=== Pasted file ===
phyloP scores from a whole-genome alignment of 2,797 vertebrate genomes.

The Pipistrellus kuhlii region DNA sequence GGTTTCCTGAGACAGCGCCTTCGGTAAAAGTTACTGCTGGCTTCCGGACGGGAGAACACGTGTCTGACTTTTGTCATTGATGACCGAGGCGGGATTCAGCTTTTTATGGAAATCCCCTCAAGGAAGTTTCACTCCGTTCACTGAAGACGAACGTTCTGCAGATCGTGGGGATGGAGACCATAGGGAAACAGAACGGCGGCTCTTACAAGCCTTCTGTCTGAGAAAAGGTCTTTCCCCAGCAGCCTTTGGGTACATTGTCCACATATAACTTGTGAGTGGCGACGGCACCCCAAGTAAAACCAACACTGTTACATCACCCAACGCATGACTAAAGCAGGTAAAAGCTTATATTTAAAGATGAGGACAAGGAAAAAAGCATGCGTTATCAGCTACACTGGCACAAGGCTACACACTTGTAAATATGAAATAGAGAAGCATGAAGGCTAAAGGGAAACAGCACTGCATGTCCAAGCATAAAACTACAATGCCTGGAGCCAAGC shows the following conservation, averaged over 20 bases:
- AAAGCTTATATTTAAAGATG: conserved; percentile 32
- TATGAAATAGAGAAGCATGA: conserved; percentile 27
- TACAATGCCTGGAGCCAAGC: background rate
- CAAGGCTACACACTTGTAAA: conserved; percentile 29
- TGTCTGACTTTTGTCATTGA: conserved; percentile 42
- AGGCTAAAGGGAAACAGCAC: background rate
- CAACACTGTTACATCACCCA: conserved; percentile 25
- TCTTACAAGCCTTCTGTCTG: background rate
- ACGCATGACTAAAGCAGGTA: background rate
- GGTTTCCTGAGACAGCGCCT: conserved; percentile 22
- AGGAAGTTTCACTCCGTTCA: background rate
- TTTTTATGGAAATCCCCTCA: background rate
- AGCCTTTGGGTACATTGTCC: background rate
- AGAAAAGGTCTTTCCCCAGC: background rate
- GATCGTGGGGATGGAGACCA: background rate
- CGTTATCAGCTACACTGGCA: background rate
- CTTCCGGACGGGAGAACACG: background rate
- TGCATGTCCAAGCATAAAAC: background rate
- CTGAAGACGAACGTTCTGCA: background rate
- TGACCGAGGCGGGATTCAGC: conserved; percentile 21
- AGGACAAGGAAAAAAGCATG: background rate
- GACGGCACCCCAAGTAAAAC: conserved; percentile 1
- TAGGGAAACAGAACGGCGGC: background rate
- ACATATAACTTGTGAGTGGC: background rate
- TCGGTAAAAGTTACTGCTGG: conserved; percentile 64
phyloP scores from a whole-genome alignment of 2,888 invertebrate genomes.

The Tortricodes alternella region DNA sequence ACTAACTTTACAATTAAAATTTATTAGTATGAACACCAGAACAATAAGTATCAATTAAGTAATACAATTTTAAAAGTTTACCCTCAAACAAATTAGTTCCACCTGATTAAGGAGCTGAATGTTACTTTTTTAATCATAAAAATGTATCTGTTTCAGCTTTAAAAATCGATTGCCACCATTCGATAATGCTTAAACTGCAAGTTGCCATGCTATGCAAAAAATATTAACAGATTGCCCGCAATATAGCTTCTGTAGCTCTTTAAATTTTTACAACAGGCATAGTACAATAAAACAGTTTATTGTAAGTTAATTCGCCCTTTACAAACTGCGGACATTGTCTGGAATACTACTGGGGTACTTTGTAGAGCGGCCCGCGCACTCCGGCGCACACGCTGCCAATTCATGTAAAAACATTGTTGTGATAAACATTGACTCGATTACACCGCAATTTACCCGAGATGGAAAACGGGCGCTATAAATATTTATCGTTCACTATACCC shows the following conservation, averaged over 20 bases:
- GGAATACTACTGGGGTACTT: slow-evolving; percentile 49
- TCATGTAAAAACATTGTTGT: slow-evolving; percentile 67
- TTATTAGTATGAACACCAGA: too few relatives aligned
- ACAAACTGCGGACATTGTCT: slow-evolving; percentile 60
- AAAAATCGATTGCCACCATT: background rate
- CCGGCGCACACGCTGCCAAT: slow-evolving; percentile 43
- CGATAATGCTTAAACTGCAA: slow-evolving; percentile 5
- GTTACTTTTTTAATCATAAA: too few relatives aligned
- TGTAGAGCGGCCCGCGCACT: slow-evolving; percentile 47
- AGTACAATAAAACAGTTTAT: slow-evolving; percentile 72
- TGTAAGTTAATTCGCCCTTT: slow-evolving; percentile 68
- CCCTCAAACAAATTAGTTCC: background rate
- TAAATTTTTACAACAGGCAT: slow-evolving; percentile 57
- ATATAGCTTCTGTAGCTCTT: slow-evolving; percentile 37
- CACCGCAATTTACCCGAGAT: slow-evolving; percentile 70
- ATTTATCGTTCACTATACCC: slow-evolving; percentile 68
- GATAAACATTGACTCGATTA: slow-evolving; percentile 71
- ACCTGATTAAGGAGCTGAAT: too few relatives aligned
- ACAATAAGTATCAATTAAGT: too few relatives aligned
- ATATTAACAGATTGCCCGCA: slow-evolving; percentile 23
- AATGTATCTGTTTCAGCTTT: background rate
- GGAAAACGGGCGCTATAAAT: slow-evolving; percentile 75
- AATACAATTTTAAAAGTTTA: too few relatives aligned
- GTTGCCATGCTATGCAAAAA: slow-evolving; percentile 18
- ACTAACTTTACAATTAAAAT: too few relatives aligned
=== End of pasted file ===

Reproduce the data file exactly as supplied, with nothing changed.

phyloP scores from a whole-genome alignment of 2,797 vertebrate genomes.

The Pipistrellus kuhlii region DNA sequence GGTTTCCTGAGACAGCGCCTTCGGTAAAAGTTACTGCTGGCTTCCGGACGGGAGAACACGTGTCTGACTTTTGTCATTGATGACCGAGGCGGGATTCAGCTTTTTATGGAAATCCCCTCAAGGAAGTTTCACTCCGTTCACTGAAGACGAACGTTCTGCAGATCGTGGGGATGGAGACCATAGGGAAACAGAACGGCGGCTCTTACAAGCCTTCTGTCTGAGAAAAGGTCTTTCCCCAGCAGCCTTTGGGTACATTGTCCACATATAACTTGTGAGTGGCGACGGCACCCCAAGTAAAACCAACACTGTTACATCACCCAACGCATGACTAAAGCAGGTAAAAGCTTATATTTAAAGATGAGGACAAGGAAAAAAGCATGCGTTATCAGCTACACTGGCACAAGGCTACACACTTGTAAATATGAAATAGAGAAGCATGAAGGCTAAAGGGAAACAGCACTGCATGTCCAAGCATAAAACTACAATGCCTGGAGCCAAGC shows the following conservation, averaged over 20 bases:
- AAAGCTTATATTTAAAGATG: conserved; percentile 32
- TATGAAATAGAGAAGCATGA: conserved; percentile 27
- TACAATGCCTGGAGCCAAGC: background rate
- CAAGGCTACACACTTGTAAA: conserved; percentile 29
- TGTCTGACTTTTGTCATTGA: conserved; percentile 42
- AGGCTAAAGGGAAACAGCAC: background rate
- CAACACTGTTACATCACCCA: conserved; percentile 25
- TCTTACAAGCCTTCTGTCTG: background rate
- ACGCATGACTAAAGCAGGTA: background rate
- GGTTTCCTGAGACAGCGCCT: conserved; percentile 22
- AGGAAGTTTCACTCCGTTCA: background rate
- TTTTTATGGAAATCCCCTCA: background rate
- AGCCTTTGGGTACATTGTCC: background rate
- AGAAAAGGTCTTTCCCCAGC: background rate
- GATCGTGGGGATGGAGACCA: background rate
- CGTTATCAGCTACACTGGCA: background rate
- CTTCCGGACGGGAGAACACG: background rate
- TGCATGTCCAAGCATAAAAC: background rate
- CTGAAGACGAACGTTCTGCA: background rate
- TGACCGAGGCGGGATTCAGC: conserved; percentile 21
- AGGACAAGGAAAAAAGCATG: background rate
- GACGGCACCCCAAGTAAAAC: conserved; percentile 1
- TAGGGAAACAGAACGGCGGC: background rate
- ACATATAACTTGTGAGTGGC: background rate
- TCGGTAAAAGTTACTGCTGG: conserved; percentile 64
phyloP scores from a whole-genome alignment of 2,888 invertebrate genomes.

The Tortricodes alternella region DNA sequence ACTAACTTTACAATTAAAATTTATTAGTATGAACACCAGAACAATAAGTATCAATTAAGTAATACAATTTTAAAAGTTTACCCTCAAACAAATTAGTTCCACCTGATTAAGGAGCTGAATGTTACTTTTTTAATCATAAAAATGTATCTGTTTCAGCTTTAAAAATCGATTGCCACCATTCGATAATGCTTAAACTGCAAGTTGCCATGCTATGCAAAAAATATTAACAGATTGCCCGCAATATAGCTTCTGTAGCTCTTTAAATTTTTACAACAGGCATAGTACAATAAAACAGTTTATTGTAAGTTAATTCGCCCTTTACAAACTGCGGACATTGTCTGGAATACTACTGGGGTACTTTGTAGAGCGGCCCGCGCACTCCGGCGCACACGCTGCCAATTCATGTAAAAACATTGTTGTGATAAACATTGACTCGATTACACCGCAATTTACCCGAGATGGAAAACGGGCGCTATAAATATTTATCGTTCACTATACCC shows the following conservation, averaged over 20 bases:
- GGAATACTACTGGGGTACTT: slow-evolving; percentile 49
- TCATGTAAAAACATTGTTGT: slow-evolving; percentile 67
- TTATTAGTATGAACACCAGA: too few relatives aligned
- ACAAACTGCGGACATTGTCT: slow-evolving; percentile 60
- AAAAATCGATTGCCACCATT: background rate
- CCGGCGCACACGCTGCCAAT: slow-evolving; percentile 43
- CGATAATGCTTAAACTGCAA: slow-evolving; percentile 5
- GTTACTTTTTTAATCATAAA: too few relatives aligned
- TGTAGAGCGGCCCGCGCACT: slow-evolving; percentile 47
- AGTACAATAAAACAGTTTAT: slow-evolving; percentile 72
- TGTAAGTTAATTCGCCCTTT: slow-evolving; percentile 68
- CCCTCAAACAAATTAGTTCC: background rate
- TAAATTTTTACAACAGGCAT: slow-evolving; percentile 57
- ATATAGCTTCTGTAGCTCTT: slow-evolving; percentile 37
- CACCGCAATTTACCCGAGAT: slow-evolving; percentile 70
- ATTTATCGTTCACTATACCC: slow-evolving; percentile 68
- GATAAACATTGACTCGATTA: slow-evolving; percentile 71
- ACCTGATTAAGGAGCTGAAT: too few relatives aligned
- ACAATAAGTATCAATTAAGT: too few relatives aligned
- ATATTAACAGATTGCCCGCA: slow-evolving; percentile 23
- AATGTATCTGTTTCAGCTTT: background rate
- GGAAAACGGGCGCTATAAAT: slow-evolving; percentile 75
- AATACAATTTTAAAAGTTTA: too few relatives aligned
- GTTGCCATGCTATGCAAAAA: slow-evolving; percentile 18
- ACTAACTTTACAATTAAAAT: too few relatives aligned